Byte code manipulation of descriptor classes?

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Byte code manipulation of descriptor classes?

Ulli Hafner
I’m currently struggling with an architecture test for my descriptor classes.
Does the Jenkins maven HPI plugin somehow manipulates the byte code of descriptor classes?

Given the following setup:

BaseDescriptor {
   public void method() {}
}

ConcreteDescriptor extends BaseDescriptor {
   
}

In my architecture tests it looks like that the ConcreteDescriptor contains a byte code method that simply invokes the base method. I.e., the code seems to be

BaseDescriptor {
   public void method() {}
}

ConcreteDescriptor extends BaseDescriptor {
   public void method() {super.method()}
}

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Re: Byte code manipulation of descriptor classes?

Jesse Glick-4

On Tue, Jan 5, 2021 at 11:04 AM Ullrich Hafner ullrich.hafner@... wrote:

Does the Jenkins maven HPI plugin somehow manipulates the byte code of descriptor classes?

Not in this respect Sounds like something being done by javac, though I am not sure what offhand. Did you confirm via javap?

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Re: Byte code manipulation of descriptor classes?

John Patrick
That sounds like standard java to me.

If ConcreteDescriptor does not contain method() then the 1st method in
the inheritance hierarchy will be executes and from your code above
that would be BaseDescriptor.method. That is how java is designed to
work.

But if you are saying you have a method in both BaseDescriptor and
ConcreteDescriptor which have the exact same method signature, then
the version in BaseDescriptor could only be called if super.method()
is called. So that could be from within ConcreteDescriptor.method() of
another method in ConcreteDescriptor could also do that call as super
would override the the version in the same class.

BaseDescriptor {
    public void method() { // A }
}
ConcreteDescriptor extends BaseDescriptor {
    public void method() { // B }
    public void qwerty() { super.method(); }
}

Calling new ConcreteDescriptor().method() would trigger code B and not code A.
Calling new ConcreteDescriptor().qwerty() would trigger code A.

That is how inheritance, super and this work.

Yeah some class processing tool or byte code manipulator could be
injecting the code super.method(). Using javap will show you what that
code is doing but is hard to understand the raw byte code translation.

Simpler option, put a debug point into method() of BaseDescriptor and
run your test in debug mode, you'll quickly the call hierarchy and
what triggered the call.

John

On Tue, 5 Jan 2021 at 20:38, Jesse Glick <[hidden email]> wrote:

>
> On Tue, Jan 5, 2021 at 11:04 AM Ullrich Hafner [hidden email] wrote:
>>
>> Does the Jenkins maven HPI plugin somehow manipulates the byte code of descriptor classes?
>
> Not in this respect Sounds like something being done by javac, though I am not sure what offhand. Did you confirm via javap?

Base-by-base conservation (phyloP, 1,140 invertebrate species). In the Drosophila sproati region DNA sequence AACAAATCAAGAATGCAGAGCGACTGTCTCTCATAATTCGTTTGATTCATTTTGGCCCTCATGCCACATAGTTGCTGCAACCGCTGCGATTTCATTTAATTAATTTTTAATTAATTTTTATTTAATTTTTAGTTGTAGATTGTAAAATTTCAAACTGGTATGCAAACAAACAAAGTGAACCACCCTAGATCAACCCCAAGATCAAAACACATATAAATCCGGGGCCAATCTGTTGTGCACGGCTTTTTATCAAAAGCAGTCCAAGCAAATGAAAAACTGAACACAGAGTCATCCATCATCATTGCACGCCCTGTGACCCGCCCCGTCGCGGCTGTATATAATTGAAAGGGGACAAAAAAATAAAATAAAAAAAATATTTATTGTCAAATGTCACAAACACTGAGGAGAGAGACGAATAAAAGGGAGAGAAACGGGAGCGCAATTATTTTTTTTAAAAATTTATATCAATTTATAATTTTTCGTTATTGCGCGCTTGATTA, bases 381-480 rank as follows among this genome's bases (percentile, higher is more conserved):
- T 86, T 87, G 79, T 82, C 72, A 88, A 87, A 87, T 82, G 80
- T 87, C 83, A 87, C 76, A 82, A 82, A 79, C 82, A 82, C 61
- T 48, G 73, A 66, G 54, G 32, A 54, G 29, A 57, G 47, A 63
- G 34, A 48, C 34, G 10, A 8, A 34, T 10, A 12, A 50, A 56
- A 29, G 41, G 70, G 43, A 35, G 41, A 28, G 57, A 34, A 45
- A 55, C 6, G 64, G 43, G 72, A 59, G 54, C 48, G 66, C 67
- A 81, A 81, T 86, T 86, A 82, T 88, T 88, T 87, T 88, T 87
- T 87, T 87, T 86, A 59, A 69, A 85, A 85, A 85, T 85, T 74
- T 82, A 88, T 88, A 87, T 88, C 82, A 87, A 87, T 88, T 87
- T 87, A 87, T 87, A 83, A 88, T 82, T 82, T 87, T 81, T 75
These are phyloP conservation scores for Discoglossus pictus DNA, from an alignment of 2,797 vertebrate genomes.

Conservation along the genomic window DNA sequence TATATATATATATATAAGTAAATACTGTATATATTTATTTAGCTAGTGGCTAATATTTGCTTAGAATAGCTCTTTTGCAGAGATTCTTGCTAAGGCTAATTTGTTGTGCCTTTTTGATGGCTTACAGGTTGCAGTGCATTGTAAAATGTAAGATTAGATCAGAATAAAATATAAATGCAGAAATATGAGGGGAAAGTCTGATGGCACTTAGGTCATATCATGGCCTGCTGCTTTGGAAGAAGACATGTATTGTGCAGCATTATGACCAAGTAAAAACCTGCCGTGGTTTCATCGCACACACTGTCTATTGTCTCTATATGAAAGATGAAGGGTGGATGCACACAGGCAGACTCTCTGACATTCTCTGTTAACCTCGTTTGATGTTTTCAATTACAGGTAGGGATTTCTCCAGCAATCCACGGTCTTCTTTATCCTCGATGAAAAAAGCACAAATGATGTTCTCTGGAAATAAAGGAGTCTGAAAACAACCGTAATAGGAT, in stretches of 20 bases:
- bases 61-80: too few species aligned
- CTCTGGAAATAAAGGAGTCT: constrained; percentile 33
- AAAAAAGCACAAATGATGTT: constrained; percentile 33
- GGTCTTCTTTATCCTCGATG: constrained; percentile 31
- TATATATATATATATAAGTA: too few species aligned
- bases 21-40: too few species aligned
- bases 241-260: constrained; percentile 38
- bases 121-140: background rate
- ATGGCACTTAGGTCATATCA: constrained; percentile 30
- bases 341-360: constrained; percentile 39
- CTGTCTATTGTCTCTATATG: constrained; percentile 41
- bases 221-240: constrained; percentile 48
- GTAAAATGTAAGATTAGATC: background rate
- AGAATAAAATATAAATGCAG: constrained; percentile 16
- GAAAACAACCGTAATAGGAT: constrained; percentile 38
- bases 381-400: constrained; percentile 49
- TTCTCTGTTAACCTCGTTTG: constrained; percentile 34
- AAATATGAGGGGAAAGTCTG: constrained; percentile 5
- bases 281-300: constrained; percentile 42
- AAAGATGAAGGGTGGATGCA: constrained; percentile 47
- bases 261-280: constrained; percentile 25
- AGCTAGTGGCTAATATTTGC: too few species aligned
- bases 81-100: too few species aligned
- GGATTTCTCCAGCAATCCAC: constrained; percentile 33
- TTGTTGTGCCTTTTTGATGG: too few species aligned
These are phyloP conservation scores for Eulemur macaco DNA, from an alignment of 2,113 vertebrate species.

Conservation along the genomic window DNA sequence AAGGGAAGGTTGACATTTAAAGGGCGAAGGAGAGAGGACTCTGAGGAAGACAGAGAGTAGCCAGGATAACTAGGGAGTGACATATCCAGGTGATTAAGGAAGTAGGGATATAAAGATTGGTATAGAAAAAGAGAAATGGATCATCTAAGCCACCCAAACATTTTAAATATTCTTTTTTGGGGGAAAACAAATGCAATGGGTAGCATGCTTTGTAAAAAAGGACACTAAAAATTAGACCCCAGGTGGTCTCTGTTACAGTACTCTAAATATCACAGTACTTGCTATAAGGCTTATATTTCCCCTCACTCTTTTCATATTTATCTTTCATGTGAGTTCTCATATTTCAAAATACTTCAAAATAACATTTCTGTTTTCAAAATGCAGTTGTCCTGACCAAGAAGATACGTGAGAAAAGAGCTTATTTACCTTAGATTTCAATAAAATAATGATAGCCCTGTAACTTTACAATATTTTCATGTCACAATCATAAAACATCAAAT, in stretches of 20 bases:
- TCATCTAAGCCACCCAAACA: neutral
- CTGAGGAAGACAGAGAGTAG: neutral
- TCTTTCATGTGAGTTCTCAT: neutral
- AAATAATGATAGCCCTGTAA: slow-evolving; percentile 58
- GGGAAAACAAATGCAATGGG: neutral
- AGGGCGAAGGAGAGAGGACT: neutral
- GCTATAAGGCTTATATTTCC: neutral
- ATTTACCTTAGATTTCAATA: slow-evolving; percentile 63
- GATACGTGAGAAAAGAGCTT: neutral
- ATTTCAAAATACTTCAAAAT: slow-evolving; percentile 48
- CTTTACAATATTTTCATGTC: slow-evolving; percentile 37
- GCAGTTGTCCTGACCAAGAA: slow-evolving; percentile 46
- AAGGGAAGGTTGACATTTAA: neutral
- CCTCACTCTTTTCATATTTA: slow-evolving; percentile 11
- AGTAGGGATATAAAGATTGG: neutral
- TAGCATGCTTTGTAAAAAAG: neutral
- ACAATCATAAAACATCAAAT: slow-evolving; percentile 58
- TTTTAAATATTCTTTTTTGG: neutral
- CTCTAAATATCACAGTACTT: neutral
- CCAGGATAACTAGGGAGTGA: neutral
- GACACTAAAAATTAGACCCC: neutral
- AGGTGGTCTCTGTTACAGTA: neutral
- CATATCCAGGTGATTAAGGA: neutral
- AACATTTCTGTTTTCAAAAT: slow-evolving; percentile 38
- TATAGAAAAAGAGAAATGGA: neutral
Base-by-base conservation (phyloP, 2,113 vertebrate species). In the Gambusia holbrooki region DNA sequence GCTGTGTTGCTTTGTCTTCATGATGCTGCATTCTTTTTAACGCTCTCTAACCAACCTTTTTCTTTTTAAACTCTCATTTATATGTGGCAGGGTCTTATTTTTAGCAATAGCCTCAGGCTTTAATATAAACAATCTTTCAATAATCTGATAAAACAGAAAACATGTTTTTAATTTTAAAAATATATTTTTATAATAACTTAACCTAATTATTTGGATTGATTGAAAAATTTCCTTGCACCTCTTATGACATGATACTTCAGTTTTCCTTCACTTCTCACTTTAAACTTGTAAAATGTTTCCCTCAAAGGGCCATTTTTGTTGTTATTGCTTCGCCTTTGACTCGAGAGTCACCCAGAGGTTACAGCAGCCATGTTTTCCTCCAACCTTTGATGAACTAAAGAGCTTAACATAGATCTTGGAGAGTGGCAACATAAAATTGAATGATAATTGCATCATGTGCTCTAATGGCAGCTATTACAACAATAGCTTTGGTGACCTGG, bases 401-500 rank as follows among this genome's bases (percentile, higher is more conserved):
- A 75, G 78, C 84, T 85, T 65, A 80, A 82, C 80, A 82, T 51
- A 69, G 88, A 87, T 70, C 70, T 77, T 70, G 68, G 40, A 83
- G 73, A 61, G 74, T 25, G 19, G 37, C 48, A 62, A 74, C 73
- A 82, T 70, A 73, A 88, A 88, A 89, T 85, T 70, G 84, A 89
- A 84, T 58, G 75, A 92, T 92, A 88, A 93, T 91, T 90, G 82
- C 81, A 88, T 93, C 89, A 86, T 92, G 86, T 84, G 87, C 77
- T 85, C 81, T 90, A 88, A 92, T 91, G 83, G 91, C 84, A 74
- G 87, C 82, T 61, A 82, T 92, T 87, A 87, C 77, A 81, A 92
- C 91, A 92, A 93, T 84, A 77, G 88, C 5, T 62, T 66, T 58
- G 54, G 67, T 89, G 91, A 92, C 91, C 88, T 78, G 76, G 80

>
> --
> You received this message because you are subscribed to the Google Groups "Jenkins Developers" group.
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Re: Byte code manipulation of descriptor classes?

Ulli Hafner
Ok, thanks for the tip with javap. After analyzing the problem it seems that javac creates a new method in ConcreteDescriptor (that simply calls the base class method) as soon I mark the base class as package private:

abstract class A {
public void method() {

}
}
public class B extends A {

}

Output of javap:

Compiled from "B.java"
public class io.jenkins.plugins.analysis.warnings.B extends io.jenkins.plugins.analysis.warnings.A {
  public io.jenkins.plugins.analysis.warnings.B();
  public void method();
}

public abstract class A {
public void method() {

}
}
public class B extends A {

}

Output of javap:

Compiled from "B.java"
public class io.jenkins.plugins.analysis.warnings.B extends io.jenkins.plugins.analysis.warnings.A {
  public io.jenkins.plugins.analysis.warnings.B();
}



Am 05.01.2021 um 22:13 schrieb John Patrick <[hidden email]>:

That sounds like standard java to me.

If ConcreteDescriptor does not contain method() then the 1st method in
the inheritance hierarchy will be executes and from your code above
that would be BaseDescriptor.method. That is how java is designed to
work.

But if you are saying you have a method in both BaseDescriptor and
ConcreteDescriptor which have the exact same method signature, then
the version in BaseDescriptor could only be called if super.method()
is called. So that could be from within ConcreteDescriptor.method() of
another method in ConcreteDescriptor could also do that call as super
would override the the version in the same class.

BaseDescriptor {
   public void method() { // A }
}
ConcreteDescriptor extends BaseDescriptor {
   public void method() { // B }
   public void qwerty() { super.method(); }
}

Calling new ConcreteDescriptor().method() would trigger code B and not code A.
Calling new ConcreteDescriptor().qwerty() would trigger code A.

That is how inheritance, super and this work.

Yeah some class processing tool or byte code manipulator could be
injecting the code super.method(). Using javap will show you what that
code is doing but is hard to understand the raw byte code translation.